Part of Trump’s branding of Haley as a RINO stems from the fact that some moderates and liberals are supporting her as the alternative to Trump. In Amherst, two friends, Priscilla Greene, 73, and Mary, who didn’t give her last name, 88, both independents from Nashua, told me they are considering voting for Haley as an alternative to Trump, because they see the former president as a threat to democracy. “I am just so possessed by getting rid of Donald Trump that I am not seeing beyond what other issues are,” said Greene.
At Haley’s Manchester rally, James Parker, 42, told me he was supporting Haley because she is “much more conservative” than Trump. Parker, who describes himself as “fiscally conservative” and in favor of strong foreign policy, said he doesn’t think “Trump has any ideology. … I think there were some conservative victories there, but I don’t think by any stretch of the imagination, he’s an actual conservative.”
Before Trump, a Republican who swayed these kinds of voters to such a conservative agenda would have been considered a success. New Hampshire’s open primary, where non-aligned independent voters play a big role, gives Haley a chance to show off her coalition-building ability, bringing together Biden-weary liberals, traditional conservatives, and moderates. But this coalition is both Haley’s triumph and her millstone: She consistently polls as the strongest Republican general election candidate against President Joe Biden, but she struggles to capture a Republican party under Trump’s thumb.
That is true even in her home state of South Carolina, where Haley served as governor. Trump has secured the endorsement of both of the state’s senators and its current governor. “Now they’re saying ‘well if you win in New Hampshire that’s favorable territory, but not South Carolina,’ ” she told reporters in Amherst. “I won South Carolina twice as governor, I think I know what favorable territory is in South Carolina.” But she won as a conservative because Trump wasn’t a factor — now he has a chokehold on the party.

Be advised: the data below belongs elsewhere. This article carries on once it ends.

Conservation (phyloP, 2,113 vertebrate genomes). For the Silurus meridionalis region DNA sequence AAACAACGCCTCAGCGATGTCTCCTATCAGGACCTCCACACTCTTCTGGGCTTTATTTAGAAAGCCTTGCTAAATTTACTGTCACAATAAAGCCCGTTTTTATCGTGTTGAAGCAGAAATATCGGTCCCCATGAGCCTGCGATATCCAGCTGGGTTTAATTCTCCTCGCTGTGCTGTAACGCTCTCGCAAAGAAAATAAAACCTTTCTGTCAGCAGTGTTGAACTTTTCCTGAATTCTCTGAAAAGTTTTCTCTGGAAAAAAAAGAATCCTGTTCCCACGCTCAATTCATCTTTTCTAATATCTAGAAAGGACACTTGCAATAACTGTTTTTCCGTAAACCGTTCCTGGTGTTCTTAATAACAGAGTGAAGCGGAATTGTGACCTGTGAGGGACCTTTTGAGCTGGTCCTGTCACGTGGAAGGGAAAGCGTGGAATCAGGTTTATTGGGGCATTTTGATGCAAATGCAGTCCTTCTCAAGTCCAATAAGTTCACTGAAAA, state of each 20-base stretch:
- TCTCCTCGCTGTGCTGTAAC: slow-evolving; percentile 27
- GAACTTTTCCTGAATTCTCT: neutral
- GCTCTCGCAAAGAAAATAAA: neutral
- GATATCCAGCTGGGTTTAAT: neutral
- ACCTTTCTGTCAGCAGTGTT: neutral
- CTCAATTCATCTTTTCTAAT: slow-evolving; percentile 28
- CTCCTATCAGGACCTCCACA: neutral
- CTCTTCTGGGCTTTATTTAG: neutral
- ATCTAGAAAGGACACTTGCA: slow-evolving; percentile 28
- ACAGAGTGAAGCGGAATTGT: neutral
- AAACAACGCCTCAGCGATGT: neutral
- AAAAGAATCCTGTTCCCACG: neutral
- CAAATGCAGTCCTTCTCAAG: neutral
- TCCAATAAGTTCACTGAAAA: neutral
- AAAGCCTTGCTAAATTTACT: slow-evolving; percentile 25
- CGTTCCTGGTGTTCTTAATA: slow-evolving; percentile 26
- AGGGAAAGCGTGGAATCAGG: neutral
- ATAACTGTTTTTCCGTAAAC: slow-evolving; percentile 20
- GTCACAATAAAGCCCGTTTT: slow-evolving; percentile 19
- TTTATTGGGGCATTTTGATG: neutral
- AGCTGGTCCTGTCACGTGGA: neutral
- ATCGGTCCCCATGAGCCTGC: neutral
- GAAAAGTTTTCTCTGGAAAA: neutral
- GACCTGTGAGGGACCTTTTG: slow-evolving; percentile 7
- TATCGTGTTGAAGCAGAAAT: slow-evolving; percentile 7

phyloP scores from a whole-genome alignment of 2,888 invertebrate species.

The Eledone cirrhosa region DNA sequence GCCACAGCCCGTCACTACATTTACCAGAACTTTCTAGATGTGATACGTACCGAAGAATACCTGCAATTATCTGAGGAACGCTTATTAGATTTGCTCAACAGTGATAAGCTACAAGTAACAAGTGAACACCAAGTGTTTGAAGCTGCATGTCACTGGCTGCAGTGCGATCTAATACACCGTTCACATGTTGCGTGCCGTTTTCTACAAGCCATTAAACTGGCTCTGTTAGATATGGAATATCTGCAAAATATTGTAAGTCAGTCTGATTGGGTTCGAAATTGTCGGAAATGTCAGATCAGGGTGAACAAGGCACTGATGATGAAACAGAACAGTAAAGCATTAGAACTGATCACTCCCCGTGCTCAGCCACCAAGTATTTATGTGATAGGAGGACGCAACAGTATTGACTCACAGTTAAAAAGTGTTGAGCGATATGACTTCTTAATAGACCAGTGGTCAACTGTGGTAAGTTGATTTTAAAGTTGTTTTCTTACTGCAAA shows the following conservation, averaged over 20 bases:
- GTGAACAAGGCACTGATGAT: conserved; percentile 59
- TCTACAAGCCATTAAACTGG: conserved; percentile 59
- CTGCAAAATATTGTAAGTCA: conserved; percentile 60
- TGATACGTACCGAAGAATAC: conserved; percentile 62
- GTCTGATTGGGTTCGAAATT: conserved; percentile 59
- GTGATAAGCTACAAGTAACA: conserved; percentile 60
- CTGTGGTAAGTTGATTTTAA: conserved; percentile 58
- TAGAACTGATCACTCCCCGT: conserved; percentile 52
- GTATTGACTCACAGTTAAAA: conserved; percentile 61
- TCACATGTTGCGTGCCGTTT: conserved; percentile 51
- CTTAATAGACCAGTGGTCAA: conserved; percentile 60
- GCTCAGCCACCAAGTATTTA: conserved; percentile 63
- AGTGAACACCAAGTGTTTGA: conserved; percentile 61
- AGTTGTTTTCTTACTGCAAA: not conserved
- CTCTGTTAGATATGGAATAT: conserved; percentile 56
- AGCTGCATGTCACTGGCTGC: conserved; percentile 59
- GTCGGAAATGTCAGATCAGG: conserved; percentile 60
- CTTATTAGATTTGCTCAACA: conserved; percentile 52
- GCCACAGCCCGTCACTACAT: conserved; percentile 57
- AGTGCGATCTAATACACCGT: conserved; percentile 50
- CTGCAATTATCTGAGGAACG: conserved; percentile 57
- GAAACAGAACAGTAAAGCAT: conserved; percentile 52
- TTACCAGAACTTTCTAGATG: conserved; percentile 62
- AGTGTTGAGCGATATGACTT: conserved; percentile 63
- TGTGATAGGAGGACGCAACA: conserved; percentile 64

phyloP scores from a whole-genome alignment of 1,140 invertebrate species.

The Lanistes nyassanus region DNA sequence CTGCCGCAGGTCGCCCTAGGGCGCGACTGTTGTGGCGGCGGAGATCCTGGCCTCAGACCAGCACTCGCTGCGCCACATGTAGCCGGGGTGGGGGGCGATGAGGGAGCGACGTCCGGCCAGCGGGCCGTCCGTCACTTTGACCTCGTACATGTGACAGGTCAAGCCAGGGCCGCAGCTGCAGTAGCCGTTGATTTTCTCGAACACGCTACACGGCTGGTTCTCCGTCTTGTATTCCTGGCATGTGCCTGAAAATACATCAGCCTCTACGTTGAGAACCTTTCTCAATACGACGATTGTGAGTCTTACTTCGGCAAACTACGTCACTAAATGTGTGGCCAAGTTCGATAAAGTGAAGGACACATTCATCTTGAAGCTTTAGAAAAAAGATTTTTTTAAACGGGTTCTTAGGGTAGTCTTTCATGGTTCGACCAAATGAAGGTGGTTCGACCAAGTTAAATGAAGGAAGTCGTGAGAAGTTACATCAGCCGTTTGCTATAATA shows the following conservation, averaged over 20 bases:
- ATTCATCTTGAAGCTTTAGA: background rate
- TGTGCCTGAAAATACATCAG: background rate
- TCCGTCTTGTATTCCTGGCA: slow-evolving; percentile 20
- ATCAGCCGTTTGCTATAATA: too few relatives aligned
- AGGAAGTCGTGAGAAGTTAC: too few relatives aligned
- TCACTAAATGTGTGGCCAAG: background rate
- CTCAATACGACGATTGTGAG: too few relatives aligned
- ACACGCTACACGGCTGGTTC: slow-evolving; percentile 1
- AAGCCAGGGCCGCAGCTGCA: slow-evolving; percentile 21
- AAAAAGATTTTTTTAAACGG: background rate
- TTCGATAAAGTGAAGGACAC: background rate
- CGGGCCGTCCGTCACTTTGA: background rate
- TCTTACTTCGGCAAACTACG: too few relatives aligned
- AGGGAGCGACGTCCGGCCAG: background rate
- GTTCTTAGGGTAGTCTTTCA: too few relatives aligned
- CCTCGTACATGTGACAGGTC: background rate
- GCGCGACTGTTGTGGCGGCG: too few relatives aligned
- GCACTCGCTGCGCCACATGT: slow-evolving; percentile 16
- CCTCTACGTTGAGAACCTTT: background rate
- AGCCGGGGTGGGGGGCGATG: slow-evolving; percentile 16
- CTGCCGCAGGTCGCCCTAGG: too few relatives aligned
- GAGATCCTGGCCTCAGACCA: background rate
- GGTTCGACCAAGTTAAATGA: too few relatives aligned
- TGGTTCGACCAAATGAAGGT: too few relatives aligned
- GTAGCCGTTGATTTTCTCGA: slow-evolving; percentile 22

New Hampshire’s independent-heavy primary is a test case for Haley’s ability to build a broad coalition. That coalition could win a general election — and might even beat Trump in the Granite State itself. But in closed Republican primaries, she’ll face a bigger challenge: Can she prove herself to be the most conservative Republican?
The answer depends on who you ask. As Trump takes over the GOP establishment and unmoors the meaning of conservatism from its Reaganesque roots, Haley will struggle to find a base. In this way, Trump might be right about Haley being a RINO, but only because he has changed what it means to be a Republican.
Carine Hajjar is a Globe Opinion writer. She can be reached at email@example.com.